Outlook 2014: Beef prospects

Beef prices reached historic highs in 2013, exceeding £4/kg deadweight for an R4L carcass. This is a doubling of prices in a little over seven years.

Lack of supply has been a major price driver, says Andersons consultant Ben Burton. The 2013 June survey shows the UK beef herd shrank by 2.8% year-on-year and the dairy herd by 1.6%. Beef production across the EU-27 was 5% down in the first six months of 2013, according to Eurostat figures. Of the major European beef producers only the Republic of Ireland shows an upward trend.

“Looking to 2014, forecasts show UK and EU output is unlikely to increase next year,” says Mr Burton. “However, further price rises may be limited by an expanding, confident, Irish beef sector eager to develop the UK market further. This might be exaggerated if the pound strengthens against the euro.”

Longer-term, the end of EU milk quotas in 2015 could lead to a rise in dairy cow numbers across Europe, resulting in a knock-on effect in the beef market. “On the plus side, South American beef exports continue to find better prospects for their product outside the EU.”

UK consumer demand for beef remained robust over the past year, despite higher prices and the horsemeat scandal. However, there has been little overall growth in the market in the past 20 years – beef consumption per head of population has actually declined, he notes.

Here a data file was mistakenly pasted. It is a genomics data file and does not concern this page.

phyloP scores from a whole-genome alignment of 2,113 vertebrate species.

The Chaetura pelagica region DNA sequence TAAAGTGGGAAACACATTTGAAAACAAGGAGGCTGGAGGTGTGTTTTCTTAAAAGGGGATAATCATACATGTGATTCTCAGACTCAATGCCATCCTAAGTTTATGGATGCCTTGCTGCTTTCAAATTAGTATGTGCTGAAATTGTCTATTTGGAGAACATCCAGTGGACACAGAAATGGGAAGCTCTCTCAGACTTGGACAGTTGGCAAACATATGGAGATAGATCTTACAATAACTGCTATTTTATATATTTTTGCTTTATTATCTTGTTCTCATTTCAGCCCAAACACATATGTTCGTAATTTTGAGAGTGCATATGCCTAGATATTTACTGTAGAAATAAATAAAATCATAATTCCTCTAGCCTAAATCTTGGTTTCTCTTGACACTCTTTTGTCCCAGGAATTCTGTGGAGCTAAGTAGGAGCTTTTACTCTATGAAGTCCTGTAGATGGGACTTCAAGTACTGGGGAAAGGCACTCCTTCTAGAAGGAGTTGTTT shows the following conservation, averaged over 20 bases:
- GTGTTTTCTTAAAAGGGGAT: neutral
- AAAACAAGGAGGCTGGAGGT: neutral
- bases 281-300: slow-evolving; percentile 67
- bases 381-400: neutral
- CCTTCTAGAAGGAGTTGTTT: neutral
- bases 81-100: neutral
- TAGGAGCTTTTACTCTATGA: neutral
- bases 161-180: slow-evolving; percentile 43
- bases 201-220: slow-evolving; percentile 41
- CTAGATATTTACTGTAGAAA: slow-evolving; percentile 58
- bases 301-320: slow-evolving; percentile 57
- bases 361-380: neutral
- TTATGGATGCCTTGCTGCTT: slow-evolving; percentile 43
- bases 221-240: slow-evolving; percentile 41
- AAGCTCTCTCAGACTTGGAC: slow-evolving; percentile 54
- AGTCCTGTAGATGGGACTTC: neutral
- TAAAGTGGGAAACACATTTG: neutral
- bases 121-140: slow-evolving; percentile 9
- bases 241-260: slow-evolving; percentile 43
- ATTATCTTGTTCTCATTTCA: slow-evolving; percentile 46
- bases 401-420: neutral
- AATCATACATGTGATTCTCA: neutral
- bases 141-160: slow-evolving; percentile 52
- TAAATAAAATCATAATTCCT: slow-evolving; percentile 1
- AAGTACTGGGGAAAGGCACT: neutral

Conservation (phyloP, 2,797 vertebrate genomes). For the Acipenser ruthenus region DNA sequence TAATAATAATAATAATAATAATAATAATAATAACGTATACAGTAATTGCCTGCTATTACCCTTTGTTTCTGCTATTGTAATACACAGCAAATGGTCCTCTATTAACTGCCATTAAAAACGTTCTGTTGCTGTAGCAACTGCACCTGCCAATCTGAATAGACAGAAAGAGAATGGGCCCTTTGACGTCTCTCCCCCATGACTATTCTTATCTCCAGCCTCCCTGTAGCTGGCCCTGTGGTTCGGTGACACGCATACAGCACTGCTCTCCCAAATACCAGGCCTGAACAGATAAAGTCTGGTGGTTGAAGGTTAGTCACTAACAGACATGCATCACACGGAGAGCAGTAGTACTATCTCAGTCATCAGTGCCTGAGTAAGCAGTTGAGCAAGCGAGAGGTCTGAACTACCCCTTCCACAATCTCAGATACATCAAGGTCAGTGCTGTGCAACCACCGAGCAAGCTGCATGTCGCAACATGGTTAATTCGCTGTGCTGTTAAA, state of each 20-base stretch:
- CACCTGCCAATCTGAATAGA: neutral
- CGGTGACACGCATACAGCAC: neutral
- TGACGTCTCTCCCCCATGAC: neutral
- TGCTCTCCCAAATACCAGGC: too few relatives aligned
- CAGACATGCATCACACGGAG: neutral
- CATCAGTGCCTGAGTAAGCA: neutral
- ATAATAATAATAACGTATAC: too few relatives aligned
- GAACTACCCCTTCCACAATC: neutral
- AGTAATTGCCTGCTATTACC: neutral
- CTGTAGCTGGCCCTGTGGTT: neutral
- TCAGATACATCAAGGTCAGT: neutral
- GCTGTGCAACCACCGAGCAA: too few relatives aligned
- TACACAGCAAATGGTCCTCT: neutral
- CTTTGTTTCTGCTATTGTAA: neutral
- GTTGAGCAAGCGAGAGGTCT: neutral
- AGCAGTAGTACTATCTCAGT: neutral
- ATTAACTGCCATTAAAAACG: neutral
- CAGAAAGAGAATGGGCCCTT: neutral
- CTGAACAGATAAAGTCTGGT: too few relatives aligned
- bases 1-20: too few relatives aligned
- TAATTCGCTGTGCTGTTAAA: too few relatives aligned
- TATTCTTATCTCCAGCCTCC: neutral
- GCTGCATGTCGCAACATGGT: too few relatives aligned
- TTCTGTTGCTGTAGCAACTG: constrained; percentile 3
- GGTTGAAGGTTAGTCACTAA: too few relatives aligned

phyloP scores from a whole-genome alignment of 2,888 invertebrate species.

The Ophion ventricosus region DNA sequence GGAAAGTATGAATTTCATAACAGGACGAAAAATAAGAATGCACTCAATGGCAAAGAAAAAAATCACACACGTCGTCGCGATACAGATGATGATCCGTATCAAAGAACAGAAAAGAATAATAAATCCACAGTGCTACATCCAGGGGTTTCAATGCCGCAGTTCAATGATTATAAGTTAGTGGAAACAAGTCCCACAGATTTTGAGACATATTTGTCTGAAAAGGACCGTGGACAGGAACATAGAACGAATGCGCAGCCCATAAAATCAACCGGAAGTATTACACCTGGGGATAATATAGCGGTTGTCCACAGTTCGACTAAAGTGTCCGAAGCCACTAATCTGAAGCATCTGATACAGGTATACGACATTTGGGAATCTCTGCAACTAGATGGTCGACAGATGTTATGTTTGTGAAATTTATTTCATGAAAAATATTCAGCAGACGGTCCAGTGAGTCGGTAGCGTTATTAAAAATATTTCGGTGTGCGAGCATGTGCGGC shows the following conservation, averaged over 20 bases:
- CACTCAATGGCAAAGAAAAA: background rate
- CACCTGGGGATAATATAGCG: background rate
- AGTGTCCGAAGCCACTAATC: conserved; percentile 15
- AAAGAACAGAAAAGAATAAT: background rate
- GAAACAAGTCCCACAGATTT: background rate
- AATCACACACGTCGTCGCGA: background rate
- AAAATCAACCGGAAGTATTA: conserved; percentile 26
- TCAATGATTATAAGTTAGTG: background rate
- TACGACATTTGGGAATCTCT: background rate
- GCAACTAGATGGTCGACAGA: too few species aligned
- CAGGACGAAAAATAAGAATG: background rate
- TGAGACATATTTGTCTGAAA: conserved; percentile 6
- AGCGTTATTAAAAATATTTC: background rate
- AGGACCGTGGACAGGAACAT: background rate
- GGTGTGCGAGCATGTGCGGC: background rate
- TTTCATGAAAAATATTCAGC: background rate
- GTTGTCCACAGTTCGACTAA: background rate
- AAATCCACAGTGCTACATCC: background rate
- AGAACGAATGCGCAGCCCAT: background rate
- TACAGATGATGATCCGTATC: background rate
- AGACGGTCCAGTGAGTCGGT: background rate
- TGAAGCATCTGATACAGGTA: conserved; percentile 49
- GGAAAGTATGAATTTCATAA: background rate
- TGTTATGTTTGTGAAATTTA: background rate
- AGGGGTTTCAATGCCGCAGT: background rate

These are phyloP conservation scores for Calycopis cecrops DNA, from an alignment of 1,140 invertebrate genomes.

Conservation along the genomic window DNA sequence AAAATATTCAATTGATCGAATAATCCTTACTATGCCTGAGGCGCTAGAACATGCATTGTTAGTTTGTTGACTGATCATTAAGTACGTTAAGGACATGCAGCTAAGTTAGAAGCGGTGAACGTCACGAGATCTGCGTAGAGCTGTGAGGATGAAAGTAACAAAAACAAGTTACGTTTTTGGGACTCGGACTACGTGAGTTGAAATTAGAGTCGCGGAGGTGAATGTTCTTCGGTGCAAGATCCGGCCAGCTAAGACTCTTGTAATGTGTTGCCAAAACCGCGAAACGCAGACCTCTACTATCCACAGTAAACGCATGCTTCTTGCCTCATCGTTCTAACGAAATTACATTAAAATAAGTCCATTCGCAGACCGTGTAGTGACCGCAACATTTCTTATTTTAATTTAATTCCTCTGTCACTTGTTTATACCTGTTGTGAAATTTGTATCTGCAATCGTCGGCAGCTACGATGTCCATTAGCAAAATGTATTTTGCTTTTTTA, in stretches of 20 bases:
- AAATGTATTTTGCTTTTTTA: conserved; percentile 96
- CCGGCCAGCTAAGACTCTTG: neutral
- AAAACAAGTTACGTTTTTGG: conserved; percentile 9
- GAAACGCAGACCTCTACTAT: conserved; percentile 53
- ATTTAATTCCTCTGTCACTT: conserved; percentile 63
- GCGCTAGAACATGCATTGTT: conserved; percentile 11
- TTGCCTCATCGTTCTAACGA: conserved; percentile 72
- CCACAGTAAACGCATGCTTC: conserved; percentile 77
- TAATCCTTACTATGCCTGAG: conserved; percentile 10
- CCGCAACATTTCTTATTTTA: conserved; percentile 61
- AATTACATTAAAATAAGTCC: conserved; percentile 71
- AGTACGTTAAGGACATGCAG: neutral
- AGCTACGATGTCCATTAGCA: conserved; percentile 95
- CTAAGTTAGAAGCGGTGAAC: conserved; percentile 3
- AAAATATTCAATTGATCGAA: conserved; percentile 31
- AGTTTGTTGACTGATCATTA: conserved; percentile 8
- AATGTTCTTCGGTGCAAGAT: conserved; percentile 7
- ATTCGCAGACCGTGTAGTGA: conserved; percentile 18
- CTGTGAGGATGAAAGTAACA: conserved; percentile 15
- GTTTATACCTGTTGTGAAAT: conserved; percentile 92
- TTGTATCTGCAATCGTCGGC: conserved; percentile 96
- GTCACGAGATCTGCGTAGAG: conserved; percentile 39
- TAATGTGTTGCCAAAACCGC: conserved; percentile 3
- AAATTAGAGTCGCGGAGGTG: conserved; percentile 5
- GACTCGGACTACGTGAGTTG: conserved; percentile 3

Key points

  • Lack of supply a key price driver
  • Further rises may be limited
  • Profitability remains marginal
  • Know your market
  • Calculate cost of production

At the farm level, profitability is still marginal at best, with last winter’s high feed prices eroding the benefit of high output prices. Cereal prices have eased, providing an opportunity to review purchased feed options. But the cost and working capital requirement of store cattle remains a major issue for many producers, says Mr Burton.

“To help maximise margins, three core principles are worth observing, regardless of production system: Know your market; know your costs of production; and pay attention to detail on key factors like nutrition, health and forage management. For example, consider using a nutritionist to deliver the most cost-effective diets. Even tiny changes can produce significant financial gains.”

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